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Why Yahoo's Decision Might Not Be So Wrong (brennenbyrne.com)
38 points by brennenHN 1606 days ago | hide | past | web | 49 comments | favorite



Case study: At my last employer, we had a two remote workers and a project manager. Our entire team knew they were doing very little work, especially knowing one of the remote employees was maintaining a household with 4 children, and getting paid quite a bit more. One had the gall to ask us how to access source control very late in a project. Morale was clearly affected by those who had to come in every day and work their set 7.5 hours and had to make a case to stay home for the cable guy.

To make things fair, we really wish this blanket policy at Yahoo was put in effect, axed all remote arrangements, and reevaluate their remote arrangements on a case-by-case basis and bring fairness back without individually discriminating.

The reports of 'Yahoo is all against telecommuting' do not tell the entire story and are taking advantage of sensationalist headlining. Telecommuting works when everyone has a certain level of discipline, as it's far too easy to take advantage of and end up being complacent. Places do exist that essentially issue paychecks just because you're an employee in the system. I wouldn't be surprised to know far too many Miltons from Office Space are out there.


Case study: At my last employer, we had a guy who worked on-site and still had the gall to ask us how to access source control very late in a project. Being a moron who isn't held accountable doesn't get solved because you're not remote.


I would imagine that moronic tendencies are easier to notice on a day-to-day face-to-face basis, though.


Not in software, commit logs reveal everything.

Also:

"Our entire team knew they were doing very little work"


Allow me to clarify; there were no commits to source control on the very project we were working on. That was proof to us that no work was being done, unless there's one massive pending check-in waiting to happen, which would violate our team's internal standards.


In this case it was the same - I had complained several times that this individual had contributed absolutely nothing to the project, and this was proof. He asked how to access source control, and then while showing me what he was trying to access source control for it was apparent he didn't even know which operating system we were running on. He had written no code, and had never even successfully run the software. My point is that if people are going to tolerate useless employees, it can happen on-site just as easily as off-site.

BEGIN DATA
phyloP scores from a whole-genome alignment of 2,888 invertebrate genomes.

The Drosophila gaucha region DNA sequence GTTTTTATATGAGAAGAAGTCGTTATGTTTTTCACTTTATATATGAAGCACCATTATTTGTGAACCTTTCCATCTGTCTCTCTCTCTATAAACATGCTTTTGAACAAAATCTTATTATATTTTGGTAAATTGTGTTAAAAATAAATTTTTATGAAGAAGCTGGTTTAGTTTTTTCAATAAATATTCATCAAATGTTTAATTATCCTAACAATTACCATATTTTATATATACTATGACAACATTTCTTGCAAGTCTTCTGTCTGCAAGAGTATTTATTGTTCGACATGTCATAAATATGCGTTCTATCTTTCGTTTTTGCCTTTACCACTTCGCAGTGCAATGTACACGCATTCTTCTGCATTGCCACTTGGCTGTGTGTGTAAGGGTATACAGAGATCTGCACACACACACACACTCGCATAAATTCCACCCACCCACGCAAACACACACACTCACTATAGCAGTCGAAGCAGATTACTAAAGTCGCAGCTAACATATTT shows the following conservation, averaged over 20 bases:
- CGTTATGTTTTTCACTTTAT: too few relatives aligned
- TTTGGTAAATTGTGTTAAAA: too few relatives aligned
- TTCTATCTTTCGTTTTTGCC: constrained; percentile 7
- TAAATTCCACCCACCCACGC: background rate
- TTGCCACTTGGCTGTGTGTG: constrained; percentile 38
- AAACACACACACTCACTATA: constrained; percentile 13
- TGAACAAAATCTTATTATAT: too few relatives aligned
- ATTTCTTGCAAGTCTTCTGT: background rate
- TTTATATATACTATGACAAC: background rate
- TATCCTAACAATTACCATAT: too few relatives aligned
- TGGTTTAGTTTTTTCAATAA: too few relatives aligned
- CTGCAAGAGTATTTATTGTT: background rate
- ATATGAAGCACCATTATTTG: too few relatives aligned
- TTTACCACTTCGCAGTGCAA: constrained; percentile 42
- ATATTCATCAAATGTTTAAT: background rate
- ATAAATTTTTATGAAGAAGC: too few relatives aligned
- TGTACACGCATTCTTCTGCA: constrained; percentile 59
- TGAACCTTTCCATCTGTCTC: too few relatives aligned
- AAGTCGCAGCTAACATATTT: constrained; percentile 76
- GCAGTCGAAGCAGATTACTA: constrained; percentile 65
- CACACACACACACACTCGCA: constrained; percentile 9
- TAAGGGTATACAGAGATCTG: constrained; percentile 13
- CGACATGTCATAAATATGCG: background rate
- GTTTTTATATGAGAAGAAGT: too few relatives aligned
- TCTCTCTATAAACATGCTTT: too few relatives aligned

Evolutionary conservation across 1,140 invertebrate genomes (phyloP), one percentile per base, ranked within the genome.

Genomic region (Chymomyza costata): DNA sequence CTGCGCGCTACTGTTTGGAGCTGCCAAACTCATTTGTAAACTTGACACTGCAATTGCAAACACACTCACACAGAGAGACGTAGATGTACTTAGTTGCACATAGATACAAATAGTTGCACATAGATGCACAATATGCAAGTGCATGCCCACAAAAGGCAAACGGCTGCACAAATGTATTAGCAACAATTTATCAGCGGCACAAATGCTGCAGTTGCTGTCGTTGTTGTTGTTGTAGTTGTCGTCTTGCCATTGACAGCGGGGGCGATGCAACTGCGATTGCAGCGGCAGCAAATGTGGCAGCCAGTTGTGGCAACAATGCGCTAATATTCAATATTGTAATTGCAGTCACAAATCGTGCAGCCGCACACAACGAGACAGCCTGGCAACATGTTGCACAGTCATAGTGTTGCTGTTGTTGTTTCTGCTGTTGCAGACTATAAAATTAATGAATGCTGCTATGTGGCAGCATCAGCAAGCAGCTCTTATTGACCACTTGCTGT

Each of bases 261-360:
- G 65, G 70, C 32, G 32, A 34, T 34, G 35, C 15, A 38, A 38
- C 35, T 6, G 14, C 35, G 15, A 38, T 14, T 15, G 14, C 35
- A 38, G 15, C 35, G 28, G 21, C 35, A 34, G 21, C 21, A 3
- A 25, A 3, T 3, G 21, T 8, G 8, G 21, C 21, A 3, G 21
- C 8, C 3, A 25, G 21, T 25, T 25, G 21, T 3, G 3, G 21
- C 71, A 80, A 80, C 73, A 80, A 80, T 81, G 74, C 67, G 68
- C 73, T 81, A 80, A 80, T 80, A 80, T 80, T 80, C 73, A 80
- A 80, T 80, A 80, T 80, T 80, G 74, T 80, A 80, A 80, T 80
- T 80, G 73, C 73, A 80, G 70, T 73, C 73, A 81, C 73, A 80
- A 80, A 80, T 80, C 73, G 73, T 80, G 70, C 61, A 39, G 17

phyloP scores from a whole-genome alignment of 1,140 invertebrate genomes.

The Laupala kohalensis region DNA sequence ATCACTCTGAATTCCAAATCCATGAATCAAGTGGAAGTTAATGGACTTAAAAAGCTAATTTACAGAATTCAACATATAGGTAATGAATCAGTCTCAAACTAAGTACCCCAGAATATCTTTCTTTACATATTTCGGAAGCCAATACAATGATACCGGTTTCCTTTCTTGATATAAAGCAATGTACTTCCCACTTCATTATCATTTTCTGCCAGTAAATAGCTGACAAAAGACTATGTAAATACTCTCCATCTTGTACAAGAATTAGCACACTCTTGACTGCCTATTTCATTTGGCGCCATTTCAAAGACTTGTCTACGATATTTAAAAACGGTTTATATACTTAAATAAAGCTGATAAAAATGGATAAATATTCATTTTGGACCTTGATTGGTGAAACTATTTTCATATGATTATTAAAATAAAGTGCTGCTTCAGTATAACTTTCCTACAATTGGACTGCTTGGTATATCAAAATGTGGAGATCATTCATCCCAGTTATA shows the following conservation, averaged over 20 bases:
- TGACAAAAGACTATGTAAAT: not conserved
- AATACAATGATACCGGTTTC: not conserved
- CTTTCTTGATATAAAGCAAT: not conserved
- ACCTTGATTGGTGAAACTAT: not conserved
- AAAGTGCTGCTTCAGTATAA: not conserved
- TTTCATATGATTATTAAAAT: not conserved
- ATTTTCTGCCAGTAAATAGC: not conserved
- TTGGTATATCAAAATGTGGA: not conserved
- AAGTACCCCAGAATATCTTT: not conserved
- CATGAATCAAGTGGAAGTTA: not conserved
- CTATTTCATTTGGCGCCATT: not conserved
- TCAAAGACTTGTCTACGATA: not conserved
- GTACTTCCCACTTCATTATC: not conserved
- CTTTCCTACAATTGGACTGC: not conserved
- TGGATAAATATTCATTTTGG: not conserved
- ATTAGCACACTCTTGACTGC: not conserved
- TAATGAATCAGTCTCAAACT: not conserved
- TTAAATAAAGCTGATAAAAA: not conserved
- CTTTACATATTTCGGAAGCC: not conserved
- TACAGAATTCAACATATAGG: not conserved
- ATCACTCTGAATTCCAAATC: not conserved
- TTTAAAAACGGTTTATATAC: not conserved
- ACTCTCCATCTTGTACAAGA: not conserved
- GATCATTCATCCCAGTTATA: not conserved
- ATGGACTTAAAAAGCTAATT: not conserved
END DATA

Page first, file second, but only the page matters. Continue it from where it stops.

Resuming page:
At the risk of invoking a No True Scotsman, that sounds like a hiring problem, not a remote working problem.


That's just poor management, not against working remote. If the employee isn't doing the required work or holding his own weight, by all means, he or she should be let go. It takes a manager with a backbone to do something about it before it starts to affect other employees morale.


The point is, if good management comes in to take over, the first thing they'll do is bring everyone into the office to sort shit out. Especially since in a dysfunctional team, the most obviously dysfunctional members may not necessarily be the root cause of the dysfunction.

New management cannot simply take the incumbent on-site team members' word for it that it's all the fault of the remote guys. Which is probably part of what's happening at Yahoo.

Also, the words "the entire team knew" are a big red flag. Any team of responsible adults would have confronted the issue already. The fact that they haven't indicates that there is much more going on than just a two rogue remote workers.


You are absolutely right. It's more work on management to have productive remote employees (and to do it right). But, there are reliable ways of understanding remote employee productivity - though, they aren't always obvious.


especially knowing one of the remote employees was maintaining a household with 4 children